Lemon Water: What’s True (and not so true)

Lemon Water_What's TrueLemon Water: What’s True

and not so true…

I love being asked by CARE members to dissect nutrition tidbits that they find on social media.  Lemon water is one of those such tidbits that circulate every few years and is back in full swing.  When asked to dissect general lists of benefits for lemon water, here was my reply.

With Lemon Water, Here’s What Is True

  • Acids like lemon juice and vinegar do stimulate the secretion of stomach acid aiding digestion.
  • We do become mildly dehydrated during the night (severity depends on status before bed), so water (with or without lemon) is very beneficial (water is also needed for the production of saliva and stomach acid both of which also strengthen digestion).
  • Hydration is essential to proper and regular elimination (bowel movements) so incorporating this ritual of starting the day hydrated will improve regularity. Warm beverages can have a mild laxative effect for some and can help stimulate the movement. Also, just the ritual of having warm water and expecting the bowel movement will actually help improve regularity.
  • Incorporating a perceived ‘healthy ritual’ each morning also increases our mindfulness and body awareness which has many health benefits. This mindfulness also has a ‘halo effect’ that will actually impact your food selections at upcoming meals and could actually even make you become more active – again from the perceived benefits of the ritual. This effect is called a ‘confounder’ in research studies.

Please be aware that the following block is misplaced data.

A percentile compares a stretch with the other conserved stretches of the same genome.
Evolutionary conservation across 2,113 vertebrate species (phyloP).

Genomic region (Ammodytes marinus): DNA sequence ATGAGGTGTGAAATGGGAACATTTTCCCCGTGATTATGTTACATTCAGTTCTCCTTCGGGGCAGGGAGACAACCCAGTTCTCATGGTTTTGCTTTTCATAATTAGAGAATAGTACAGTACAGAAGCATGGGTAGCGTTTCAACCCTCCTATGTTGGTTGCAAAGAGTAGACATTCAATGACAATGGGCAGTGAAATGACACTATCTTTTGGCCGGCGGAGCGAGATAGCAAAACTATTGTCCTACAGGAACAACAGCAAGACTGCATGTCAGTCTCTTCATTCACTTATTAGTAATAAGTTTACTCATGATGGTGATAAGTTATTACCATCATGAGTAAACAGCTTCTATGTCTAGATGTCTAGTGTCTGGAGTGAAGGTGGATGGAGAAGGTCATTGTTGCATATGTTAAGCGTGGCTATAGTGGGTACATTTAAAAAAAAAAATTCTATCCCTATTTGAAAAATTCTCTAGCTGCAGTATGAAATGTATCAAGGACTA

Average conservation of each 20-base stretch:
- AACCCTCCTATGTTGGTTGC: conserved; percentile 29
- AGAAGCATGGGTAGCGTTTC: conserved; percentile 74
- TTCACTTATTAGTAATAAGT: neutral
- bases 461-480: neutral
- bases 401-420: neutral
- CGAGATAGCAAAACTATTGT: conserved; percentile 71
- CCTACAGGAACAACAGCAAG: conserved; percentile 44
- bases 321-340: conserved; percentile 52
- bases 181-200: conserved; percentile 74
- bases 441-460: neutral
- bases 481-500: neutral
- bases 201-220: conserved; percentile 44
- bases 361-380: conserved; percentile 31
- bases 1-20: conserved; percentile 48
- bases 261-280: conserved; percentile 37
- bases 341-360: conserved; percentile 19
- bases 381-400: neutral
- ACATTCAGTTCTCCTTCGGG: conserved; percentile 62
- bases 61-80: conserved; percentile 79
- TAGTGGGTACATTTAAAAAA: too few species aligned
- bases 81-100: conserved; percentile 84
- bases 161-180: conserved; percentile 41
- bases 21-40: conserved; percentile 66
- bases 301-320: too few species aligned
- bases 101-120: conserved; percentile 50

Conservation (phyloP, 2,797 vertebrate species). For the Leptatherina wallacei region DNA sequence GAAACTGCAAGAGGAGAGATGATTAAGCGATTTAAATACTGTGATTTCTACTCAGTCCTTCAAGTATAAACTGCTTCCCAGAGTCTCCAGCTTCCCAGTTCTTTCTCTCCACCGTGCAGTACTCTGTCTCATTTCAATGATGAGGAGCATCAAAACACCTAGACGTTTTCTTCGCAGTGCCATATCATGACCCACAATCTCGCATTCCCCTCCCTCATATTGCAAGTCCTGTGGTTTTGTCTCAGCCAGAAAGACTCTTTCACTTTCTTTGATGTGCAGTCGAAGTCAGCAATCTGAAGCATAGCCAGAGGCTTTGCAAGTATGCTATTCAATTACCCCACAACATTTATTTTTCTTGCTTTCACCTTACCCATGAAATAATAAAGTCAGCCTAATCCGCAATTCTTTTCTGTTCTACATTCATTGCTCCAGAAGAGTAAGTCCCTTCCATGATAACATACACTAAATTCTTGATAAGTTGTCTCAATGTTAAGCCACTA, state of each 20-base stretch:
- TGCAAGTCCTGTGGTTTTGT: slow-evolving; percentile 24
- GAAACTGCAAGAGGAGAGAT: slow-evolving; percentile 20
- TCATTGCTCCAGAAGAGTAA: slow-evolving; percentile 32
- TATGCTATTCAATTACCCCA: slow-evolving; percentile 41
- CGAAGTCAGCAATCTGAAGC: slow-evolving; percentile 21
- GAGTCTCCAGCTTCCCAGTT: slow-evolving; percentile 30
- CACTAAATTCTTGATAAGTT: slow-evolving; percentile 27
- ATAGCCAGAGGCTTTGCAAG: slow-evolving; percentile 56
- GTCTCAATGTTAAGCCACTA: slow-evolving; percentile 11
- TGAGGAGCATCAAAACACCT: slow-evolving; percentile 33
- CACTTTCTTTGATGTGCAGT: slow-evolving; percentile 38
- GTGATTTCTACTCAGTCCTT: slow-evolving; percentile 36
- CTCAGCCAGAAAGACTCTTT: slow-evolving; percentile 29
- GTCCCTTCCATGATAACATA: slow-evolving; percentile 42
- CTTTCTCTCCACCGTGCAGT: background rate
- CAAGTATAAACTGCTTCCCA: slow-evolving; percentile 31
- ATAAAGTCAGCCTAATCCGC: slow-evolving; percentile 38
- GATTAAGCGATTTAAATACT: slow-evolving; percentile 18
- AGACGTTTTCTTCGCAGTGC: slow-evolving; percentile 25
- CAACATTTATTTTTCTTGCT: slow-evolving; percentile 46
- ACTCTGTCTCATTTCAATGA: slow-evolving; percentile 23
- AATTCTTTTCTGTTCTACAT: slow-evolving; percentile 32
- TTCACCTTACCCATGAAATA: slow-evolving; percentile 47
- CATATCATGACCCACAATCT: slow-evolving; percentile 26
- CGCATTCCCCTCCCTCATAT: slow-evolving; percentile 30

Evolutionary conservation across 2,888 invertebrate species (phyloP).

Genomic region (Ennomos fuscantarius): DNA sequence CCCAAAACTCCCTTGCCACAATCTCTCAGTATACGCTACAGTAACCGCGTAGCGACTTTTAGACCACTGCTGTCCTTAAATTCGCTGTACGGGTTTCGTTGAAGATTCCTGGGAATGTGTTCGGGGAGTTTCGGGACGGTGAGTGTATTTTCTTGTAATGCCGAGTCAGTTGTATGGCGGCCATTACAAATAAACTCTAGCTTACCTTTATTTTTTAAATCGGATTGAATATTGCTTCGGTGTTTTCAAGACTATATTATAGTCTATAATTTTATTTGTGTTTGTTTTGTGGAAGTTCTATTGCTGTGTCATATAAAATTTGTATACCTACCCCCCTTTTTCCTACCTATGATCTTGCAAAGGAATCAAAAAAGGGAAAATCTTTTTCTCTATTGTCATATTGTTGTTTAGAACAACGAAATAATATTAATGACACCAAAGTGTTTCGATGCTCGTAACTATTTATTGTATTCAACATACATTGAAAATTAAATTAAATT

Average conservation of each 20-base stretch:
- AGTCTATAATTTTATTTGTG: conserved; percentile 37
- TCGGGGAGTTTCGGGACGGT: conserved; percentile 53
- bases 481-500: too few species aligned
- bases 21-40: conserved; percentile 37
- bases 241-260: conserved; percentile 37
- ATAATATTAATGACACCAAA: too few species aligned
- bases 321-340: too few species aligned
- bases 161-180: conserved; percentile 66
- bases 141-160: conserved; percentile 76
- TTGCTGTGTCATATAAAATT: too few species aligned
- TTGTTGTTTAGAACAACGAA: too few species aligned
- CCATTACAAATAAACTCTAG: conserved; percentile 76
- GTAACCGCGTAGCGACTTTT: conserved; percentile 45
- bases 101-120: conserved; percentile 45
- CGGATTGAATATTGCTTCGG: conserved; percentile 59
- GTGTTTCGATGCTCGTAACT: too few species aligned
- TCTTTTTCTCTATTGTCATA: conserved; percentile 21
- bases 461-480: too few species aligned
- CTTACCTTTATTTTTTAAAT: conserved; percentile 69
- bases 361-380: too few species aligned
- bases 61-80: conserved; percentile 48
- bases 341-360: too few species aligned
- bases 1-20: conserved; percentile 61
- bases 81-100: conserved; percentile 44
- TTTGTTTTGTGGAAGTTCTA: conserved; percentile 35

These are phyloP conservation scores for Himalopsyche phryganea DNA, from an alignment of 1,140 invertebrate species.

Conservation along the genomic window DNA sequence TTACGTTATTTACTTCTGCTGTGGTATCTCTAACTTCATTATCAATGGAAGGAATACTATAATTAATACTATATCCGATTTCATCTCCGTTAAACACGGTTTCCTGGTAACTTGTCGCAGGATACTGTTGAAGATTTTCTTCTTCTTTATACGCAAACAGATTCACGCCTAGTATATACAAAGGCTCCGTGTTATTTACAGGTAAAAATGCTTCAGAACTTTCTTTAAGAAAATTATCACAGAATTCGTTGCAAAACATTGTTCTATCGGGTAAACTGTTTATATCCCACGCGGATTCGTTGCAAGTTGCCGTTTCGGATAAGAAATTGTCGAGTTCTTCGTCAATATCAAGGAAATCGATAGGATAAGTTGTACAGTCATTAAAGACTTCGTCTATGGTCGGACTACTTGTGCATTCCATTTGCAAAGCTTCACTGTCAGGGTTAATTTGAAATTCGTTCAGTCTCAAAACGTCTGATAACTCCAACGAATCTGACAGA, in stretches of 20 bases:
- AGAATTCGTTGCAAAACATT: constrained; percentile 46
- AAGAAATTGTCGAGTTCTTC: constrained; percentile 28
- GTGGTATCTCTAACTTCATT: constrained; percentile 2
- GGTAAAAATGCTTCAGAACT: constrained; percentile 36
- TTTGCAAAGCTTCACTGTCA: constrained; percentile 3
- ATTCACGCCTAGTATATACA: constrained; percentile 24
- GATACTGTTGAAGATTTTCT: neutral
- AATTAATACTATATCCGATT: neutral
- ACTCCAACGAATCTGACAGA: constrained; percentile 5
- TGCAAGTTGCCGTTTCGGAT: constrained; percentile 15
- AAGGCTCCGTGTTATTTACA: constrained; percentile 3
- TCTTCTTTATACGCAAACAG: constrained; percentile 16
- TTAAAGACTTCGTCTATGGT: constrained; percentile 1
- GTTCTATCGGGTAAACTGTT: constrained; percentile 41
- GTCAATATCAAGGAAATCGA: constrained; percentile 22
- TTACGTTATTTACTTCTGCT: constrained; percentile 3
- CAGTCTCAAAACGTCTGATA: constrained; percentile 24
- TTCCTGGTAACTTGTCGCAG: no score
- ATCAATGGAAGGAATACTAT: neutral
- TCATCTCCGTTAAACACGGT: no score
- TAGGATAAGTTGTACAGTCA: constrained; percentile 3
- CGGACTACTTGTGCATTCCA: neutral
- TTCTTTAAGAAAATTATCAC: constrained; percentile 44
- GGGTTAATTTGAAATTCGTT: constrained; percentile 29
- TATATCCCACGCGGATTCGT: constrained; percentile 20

• Replacing excess intake of caffeine (>300mg), soda, or sugar-rich beverages with non-caloric, non-caffeinated lemon water is beneficial (as would be having plain water or herbal tea) and could help with weight loss.
  • Lemons – whole lemons – with the pith (the white part around the flesh) are nutrient-rich. They contain vitamin C, potassium, bioflavonoids, soluble and insoluble fiber – all tremendous tools for our cells to use to support our detoxification pathways, immunity, blood vessel health.

 

What Isn’t So True

The nutrients just listed in the previous bullet point assume the use of the whole lemon (the phytonutrients like bioflavonoids are found in the pith which wouldn’t make it to the juice).  1-2 tablespoons (even a 1/4 cup) of juice added to water is only going to provide fractional amounts of these nutrients that lemons provide. And that couple of tablespoons is not going to provide nearly enough soluble fiber to help with the claims that it will keep you full and help with weight loss.

AND THAT’S OK – we are all about incremental additions.

If you enjoy lemon water, enjoy it!! But keep it in its proper place as:

  • A healthy alternative to other beverage choices for hydration
  • A mild digestive to give a moderate increase to stomach acid production and saliva near meal times to increase digestion

To say that a few tablespoons of lemon juice in water each morning is the cause of relieved pain, inflammation, electrolyte balance, and is the most powerful agent on the liver is (to say politely) just not true.  But our list above about what is true about having lemon water each morning still makes it worth it!

 

Warmly,

Teri Rose, CARE Nutritionist

Your email address will not be published.